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India: UN experts urge corrective action to protect human rights and end attacks against minorities in lead up to elections

07 March 2024

GENEVA (7 March 2024) – UN human rights experts* today sounded the alarm over reports of attacks on minorities, media and civil society in India and called for urgent corrective action as the country prepares to hold elections in early 2024.

“We are alarmed by continuing reports of attacks on religious, racial and ethnic minorities, on women and girls on intersecting grounds, and on civil society, including human rights defenders and the media,” the UN experts said, expressing concern that the situation is likely to worsen in the coming months ahead of national elections.

They noted reports of violence and hate crimes against minorities; dehumanising rhetoric and incitement to discrimination and violence; targeted and arbitrary killings; acts of violence carried out by vigilante groups; targeted demolitions of homes of minorities; enforced disappearances; the intimidation, harassment and arbitrary and prolonged detention of human rights defenders and journalists; arbitrary displacement due to development mega-projects; and intercommunal violence, as well as the misuse of official agencies against perceived political opponents.

“We call on India to implement its human rights obligations fully and set a positive example by reversing the erosion of human rights and addressing recurring concerns raised by UN human rights mechanisms,” the experts said.

They deplored the low level of response from India to their communications, noting that of the 78 communications sent by UN human rights experts over the past five years, from 7 March 2019 to 6 March 2024, only 18 received replies from the Government that could be made public. During the reporting period between 1980 and 12 May 2023, 445 cases referred to India by the Working Group on Enforced or Involuntary Disappearances (WGEID) under its humanitarian procedure remained pending, with the fate and whereabouts of the alleged victims unknown (A/HRC/54/22).

The experts also regretted that despite India’s standing invitation to UN Special Procedures since 2011, there have been no country visits since 2017, with 15 active pending requests by UN human rights experts to which there is no reply from the Government on their permission to conduct official visits to the country.

They urged India to take concrete measures to address concerns raised in their previous communications and reports.

The experts called on the United Nations High Commissioner for Human Rights to continue to monitor the evolving human rights situation in India, and for the Human Rights Council to consider measures that could contribute to the prevention of human rights violations in the country, in line with its mandate under General Assembly resolution 60/251.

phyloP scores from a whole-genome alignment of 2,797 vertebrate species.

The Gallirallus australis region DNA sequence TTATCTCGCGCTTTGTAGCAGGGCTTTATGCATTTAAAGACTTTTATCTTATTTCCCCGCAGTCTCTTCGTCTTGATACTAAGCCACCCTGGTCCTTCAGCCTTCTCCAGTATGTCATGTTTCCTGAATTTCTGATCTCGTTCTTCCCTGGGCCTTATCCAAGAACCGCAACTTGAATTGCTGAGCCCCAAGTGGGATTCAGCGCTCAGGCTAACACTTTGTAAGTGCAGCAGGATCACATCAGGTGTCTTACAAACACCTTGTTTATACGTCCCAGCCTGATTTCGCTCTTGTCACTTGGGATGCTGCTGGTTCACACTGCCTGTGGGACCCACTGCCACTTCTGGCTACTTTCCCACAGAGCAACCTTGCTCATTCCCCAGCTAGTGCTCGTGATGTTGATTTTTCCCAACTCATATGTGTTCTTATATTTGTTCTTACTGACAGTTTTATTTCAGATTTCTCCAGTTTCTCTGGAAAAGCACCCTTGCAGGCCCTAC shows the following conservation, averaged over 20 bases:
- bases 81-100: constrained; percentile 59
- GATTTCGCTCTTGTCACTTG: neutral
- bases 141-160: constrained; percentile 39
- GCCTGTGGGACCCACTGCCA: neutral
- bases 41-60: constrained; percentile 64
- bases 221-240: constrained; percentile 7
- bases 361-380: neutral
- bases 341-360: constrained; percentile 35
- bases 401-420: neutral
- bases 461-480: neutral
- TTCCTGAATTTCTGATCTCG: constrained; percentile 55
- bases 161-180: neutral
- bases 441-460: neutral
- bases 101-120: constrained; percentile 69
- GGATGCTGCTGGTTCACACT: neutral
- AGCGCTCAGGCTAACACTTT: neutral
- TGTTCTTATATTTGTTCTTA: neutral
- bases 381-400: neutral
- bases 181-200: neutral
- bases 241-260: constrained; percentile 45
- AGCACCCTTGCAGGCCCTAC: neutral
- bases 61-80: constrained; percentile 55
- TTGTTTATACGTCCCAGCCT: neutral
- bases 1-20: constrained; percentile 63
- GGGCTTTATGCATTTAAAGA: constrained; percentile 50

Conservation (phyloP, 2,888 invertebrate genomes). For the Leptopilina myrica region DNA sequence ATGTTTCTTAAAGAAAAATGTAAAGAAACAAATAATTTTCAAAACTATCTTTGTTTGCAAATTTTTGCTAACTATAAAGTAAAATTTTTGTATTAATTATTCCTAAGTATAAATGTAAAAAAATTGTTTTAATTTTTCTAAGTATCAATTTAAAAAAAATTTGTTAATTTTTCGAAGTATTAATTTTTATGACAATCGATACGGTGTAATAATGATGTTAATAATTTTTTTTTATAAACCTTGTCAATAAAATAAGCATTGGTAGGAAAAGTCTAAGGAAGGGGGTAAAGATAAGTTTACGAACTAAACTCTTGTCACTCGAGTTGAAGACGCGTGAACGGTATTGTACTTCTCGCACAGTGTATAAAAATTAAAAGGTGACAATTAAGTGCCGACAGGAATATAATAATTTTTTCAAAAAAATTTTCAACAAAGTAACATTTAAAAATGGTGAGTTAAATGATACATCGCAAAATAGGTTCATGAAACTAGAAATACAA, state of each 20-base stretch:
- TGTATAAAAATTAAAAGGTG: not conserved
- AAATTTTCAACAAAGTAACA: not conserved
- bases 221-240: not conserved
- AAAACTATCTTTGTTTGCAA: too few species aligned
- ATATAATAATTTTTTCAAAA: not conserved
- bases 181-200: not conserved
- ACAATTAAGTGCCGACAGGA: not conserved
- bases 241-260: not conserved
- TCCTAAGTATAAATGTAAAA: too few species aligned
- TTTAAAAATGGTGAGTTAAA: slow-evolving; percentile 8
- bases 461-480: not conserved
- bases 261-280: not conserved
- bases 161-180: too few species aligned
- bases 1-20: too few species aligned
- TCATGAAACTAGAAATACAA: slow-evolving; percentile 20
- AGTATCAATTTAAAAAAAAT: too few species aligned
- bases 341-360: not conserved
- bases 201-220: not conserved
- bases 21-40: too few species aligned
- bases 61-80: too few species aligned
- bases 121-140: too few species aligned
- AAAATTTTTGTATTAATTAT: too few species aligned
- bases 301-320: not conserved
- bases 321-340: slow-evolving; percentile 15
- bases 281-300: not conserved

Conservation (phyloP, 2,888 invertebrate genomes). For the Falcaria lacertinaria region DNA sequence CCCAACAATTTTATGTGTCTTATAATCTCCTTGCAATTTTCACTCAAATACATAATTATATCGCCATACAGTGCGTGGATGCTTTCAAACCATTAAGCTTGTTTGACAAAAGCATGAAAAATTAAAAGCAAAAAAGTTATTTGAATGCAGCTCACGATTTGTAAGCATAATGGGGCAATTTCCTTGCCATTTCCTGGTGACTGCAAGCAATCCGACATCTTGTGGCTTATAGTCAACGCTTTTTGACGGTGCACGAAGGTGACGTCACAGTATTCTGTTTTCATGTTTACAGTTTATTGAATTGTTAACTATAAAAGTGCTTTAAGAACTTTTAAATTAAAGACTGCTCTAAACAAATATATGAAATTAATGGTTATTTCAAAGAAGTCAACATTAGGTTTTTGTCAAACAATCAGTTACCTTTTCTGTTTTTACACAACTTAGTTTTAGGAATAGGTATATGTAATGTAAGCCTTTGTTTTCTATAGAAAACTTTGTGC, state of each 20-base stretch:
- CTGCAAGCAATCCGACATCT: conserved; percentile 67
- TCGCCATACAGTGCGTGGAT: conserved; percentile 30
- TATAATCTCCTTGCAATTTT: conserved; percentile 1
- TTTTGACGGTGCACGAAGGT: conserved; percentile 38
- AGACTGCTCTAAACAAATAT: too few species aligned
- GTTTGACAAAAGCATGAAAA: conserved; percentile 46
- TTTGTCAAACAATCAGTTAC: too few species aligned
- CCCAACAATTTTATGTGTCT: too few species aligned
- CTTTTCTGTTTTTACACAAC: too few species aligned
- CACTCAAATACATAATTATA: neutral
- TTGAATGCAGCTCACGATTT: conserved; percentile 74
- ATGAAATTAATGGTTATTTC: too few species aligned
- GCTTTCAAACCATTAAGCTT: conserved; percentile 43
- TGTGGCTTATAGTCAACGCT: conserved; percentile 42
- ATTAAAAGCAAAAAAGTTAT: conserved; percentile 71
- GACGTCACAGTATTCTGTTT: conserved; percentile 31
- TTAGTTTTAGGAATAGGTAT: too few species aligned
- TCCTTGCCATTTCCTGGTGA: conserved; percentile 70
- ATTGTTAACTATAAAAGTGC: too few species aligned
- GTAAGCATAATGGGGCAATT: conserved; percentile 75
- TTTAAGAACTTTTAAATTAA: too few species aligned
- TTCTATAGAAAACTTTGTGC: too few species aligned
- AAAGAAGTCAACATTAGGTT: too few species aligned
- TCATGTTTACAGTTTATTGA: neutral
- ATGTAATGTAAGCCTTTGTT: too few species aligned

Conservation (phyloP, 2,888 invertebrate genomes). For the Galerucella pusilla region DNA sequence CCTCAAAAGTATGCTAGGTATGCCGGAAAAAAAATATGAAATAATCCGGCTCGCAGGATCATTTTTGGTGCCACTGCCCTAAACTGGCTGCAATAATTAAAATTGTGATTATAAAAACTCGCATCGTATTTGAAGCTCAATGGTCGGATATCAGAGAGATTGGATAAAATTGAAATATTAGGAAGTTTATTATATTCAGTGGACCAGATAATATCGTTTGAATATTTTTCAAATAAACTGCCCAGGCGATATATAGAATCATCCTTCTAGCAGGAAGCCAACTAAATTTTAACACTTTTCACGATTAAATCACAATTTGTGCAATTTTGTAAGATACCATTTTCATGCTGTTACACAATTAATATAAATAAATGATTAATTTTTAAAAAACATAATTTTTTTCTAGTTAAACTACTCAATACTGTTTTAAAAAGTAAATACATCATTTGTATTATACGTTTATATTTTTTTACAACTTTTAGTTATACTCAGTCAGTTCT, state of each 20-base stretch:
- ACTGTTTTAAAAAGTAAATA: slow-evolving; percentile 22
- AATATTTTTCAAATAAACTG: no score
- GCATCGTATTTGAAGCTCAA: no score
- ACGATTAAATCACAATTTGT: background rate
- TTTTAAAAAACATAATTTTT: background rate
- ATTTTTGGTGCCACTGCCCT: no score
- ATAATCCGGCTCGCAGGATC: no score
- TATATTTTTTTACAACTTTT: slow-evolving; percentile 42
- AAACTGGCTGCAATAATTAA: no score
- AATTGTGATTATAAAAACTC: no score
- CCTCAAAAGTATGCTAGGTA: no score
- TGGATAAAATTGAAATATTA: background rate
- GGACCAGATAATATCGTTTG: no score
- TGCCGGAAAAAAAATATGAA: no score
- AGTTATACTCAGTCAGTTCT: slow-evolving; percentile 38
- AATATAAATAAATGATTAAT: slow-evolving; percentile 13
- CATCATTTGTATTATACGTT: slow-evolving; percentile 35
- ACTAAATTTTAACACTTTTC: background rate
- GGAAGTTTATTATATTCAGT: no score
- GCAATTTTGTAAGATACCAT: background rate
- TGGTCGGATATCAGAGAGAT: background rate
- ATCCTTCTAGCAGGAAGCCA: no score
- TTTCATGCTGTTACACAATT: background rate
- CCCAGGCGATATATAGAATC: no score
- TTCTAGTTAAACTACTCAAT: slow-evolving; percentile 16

“In light of continuing reports of violence and attacks against religious, racial and ethnic minorities, and other grave human rights issues, and the apparent lack of response by authorities to concerns raised, we are compelled to express our grave concern, especially given the need for a conducive atmosphere for free and fair elections in accordance with the early warning aspect of our mandates,” they said.

*The experts: Reem Alsalem, Special Rapporteur on violence against women and girls, its causes and consequences; Dorothy Estrada Tanck (Chair), Claudia Flores, Ivana Krstić, Haina Lu, and Laura Nyirinkindi, Working group on discrimination against women and girls; Mary Lawlor, Special Rapporteur on the situation of human rights defenders; Priya Gopalan (Chair-Rapporteur), Matthew Gillett (Vice-Chair on Communications), Miriam Estrada-Castillo, Mumba Malila, Working Group on Arbitrary Detention; Nazila Ghanea, Special Rapporteur on freedom of religion or belief; Clément Nyaletsossi Voule, Special Rapporteur on freedom of peaceful assembly and of association; Ashwini K.P., Special Rapporteur on contemporary forms of racism, racial discrimination, xenophobia and related intolerance; Aua Baldé (Chair-Rapporteur), Gabriella Citroni (Vice-Chair), Angkhana Neelapaijit, Grażyna Baranowska, and Ana Lorena Delgadillo Perez, Working Group on enforced or involuntary disappearances; Nicolas Levrat, Special Rapporteur on minority issues; Cecilia M. Bailliet, Independent Expert on human rights and international solidarity; Paula Gaviria Betancur, Special Rapporteur on the human rights of internally displaced persons; Irene Khan, Special Rapporteur on the right to freedom of opinion and expression; Ben Saul, Special Rapporteur on the promotion and protection of human rights and fundamental freedoms while countering terrorism; Alice Jill Edwards, Special Rapporteur on Torture and other Cruel, Inhuman or Degrading Treatment or Punishment; Balakrishnan Rajagopal, Special Rapporteur on the right to housing.

The experts are part of what is known as the Special Procedures of the Human Rights Council. Special Procedures, the largest body of independent experts in the UN human rights system, is the general name of the Council’s independent fact-finding and monitoring mechanisms. Special Procedures mandate-holders are independent human rights experts appointed by the Human Rights Council to address either specific country situations or thematic issues in all parts of the world. Special Procedures experts work on a voluntary basis; they are not UN staff and do not receive a salary for their work. They are independent of any government or organisation and serve in their individual capacity.

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